Physicians' Academy for Cardiovascular Education

Are HDL genes and their products targets for therapy?

News - Mar. 13, 2011

Commentary on HDL therapies

Are high-density lipoprotein genes and their products targets for therapy?

Cited from: Motazacker, M et al Current Opinion in Lipidology 2010, 21:157–158

Low plasma levels of high-density lipoprotein cholesterol (HDL-C) are associated with increased cardiovascular disease (CVD). Along this and multiple other lines, many investigators work on methods to raise HDL-C levels to decrease atherosclerosis. Loss of function mutations in genes have provided insight to develop drugs to target HDL metabolism such as cholesteryl ester transfer protein inhibitors and ATP-binding cassette transporter A1 agonists of which the effects are currently investigated.

This commentary focuses on recent data on other potential targets for intervention. Hepatic lipase encoded by LIPC hydrolyses phospholipids and triglycerides in small lipoproteins. A recent study confirmed that hepatic lipase deficiency causes hyper-a-lipoproteinemia [1] whereas genetic association studies have shown that hepatic lipase tagging single nucleotide polymorphisms (SNPs) are associated with HDL-C [2] but also intermediate-density lipoprotein cholesterol (IDL-C) concentration [3] although genderspecific effects are also reported [4,5]. Paradoxically, a hepatic lipase promoter variant, associated with HDL-C, was not associated with subclinical measures of atherosclerosis [4]. In line, this same mutation and a structural hepatic lipase variant, both associated with HDL-C levels, were also shown to have no effect on risk of ischemic heart and cerebrovascular disease [6]. Endothelial lipase encoded by LIPG affects HDL metabolism through lipolysis of HDL phospholipids. Genetic association studies have previously established a role for endothelial lipase in human HDL metabolism but convincing evidence came from studying nonsynonymous mutations in endothelial lipase [7]. Endothelial lipase was furthermore shown to mediate cellular HDL uptake [8] and to promote apolipoprotein A-I-mediated cholesterol efflux [9]. Endothelial lipase-mediated remodeling of HDL was also shown to be dependent of hepatic scavenger receptor class B type 1 (SR-BI)-mediated uptake of cholesteryl ester [10]. To date, there are no data showing that genetic variation at the LIPC locus has an effect on atherosclerosis.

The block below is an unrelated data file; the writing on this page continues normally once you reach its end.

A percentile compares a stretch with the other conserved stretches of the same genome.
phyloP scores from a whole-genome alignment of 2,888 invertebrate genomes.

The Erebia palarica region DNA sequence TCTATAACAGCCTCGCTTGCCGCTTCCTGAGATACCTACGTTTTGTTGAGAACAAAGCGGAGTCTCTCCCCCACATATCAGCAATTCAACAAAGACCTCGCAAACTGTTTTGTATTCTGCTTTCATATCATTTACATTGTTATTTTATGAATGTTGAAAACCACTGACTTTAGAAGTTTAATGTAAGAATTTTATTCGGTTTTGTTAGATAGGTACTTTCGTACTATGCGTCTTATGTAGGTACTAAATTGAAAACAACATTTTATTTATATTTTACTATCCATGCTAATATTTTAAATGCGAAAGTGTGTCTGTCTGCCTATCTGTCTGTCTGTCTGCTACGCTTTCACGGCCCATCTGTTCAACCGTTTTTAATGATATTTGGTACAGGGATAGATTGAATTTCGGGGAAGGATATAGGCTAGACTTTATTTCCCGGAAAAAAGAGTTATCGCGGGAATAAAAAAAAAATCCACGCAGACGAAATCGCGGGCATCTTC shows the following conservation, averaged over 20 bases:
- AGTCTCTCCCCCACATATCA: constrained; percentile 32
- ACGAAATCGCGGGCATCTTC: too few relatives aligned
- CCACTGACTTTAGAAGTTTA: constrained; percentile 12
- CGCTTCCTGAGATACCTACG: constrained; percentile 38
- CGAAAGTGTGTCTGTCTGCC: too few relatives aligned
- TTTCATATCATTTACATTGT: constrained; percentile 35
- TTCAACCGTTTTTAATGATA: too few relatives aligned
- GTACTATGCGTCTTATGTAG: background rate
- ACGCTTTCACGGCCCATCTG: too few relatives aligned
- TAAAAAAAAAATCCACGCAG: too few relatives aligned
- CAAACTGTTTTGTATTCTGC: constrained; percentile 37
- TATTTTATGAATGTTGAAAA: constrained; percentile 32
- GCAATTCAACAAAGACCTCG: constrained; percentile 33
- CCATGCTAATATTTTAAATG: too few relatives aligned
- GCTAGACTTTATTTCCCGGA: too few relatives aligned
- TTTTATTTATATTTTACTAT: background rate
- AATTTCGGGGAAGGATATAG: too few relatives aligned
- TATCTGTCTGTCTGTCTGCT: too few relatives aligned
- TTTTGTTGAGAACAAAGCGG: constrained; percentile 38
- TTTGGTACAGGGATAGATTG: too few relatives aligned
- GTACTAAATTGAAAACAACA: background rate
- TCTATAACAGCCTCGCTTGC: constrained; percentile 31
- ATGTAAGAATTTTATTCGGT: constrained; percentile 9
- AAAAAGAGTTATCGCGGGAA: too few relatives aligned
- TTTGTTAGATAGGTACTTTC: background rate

In 2008, genome-wide association studies (GWAS) identified a SNP near the GALNT2 locus that was associated with plasma HDL-C levels but not with CVD. Very recently, it has been demonstrated that modulation of hepatic GALNT2 expression has a direct impact on HDL-C levels in mice [11] thereby directly supporting the hypothesis that N-acetylgalactosaminyltransferase 2,
an enzyme that regulates O-linked glycosylation of proteins, plays a direct role in HDL metabolism. In two other studies, GALNT2 variation was associated with plasma triglycerides in Japanese [12] and low-density lipoprotein cholesterol (LDL-C) in Malayan [13] but not with CVD [13]. SR-BI encoded by SCARB1 is a receptor that mediates the selective uptake of HDL-C by the liver and steroidogenic tissues. Previous studies have shown that SCARB1 SNPs are associated with HDL-C levels, but a recent study showed that one out of the 43 tagging SNPs at the SCARB1 locus was associated with subclinical measures of atherosclerosis and that this effect was independent of lipids [14]. This year, farnesoid X receptor (FXR)-mediated upregulation of hepatic SR-B1 was also shown to cause hypocholesterolemia and increased reverse cholesterol transport [15]. On the other hand, hepatic SR-BI expression was shown to be linked to very low density lipoprotein (VLDL) production in mice [16] but an inhibitor of SR-BI was shown to increase HDL-C without effects on VLDL/LDL cholesterol levels in humans. In mice, the same compound had positive
effects on atherosclerosis but its effects in humans remain to be studied [17]. Overall, evidence that the above genes affect atherosclerosis in the anticipated direction is scarce. In addition, GWAS studies have shown that SNPs in the proximity of HDL genes are associated with plasma HDL-C levels but not with CVD [18]. This in itself does not provide a convincing basis to target these genes or their products to decrease CVD. In our opinion, however, the atherosclerotic process in individuals with genetically determined high or low HDL-C cannot be directly compared with the possible impact of pharmaceutical intervention in HDL pathways in patients with established CVD. To assessthis impact, large randomized placebo-controlled trials are warranted.


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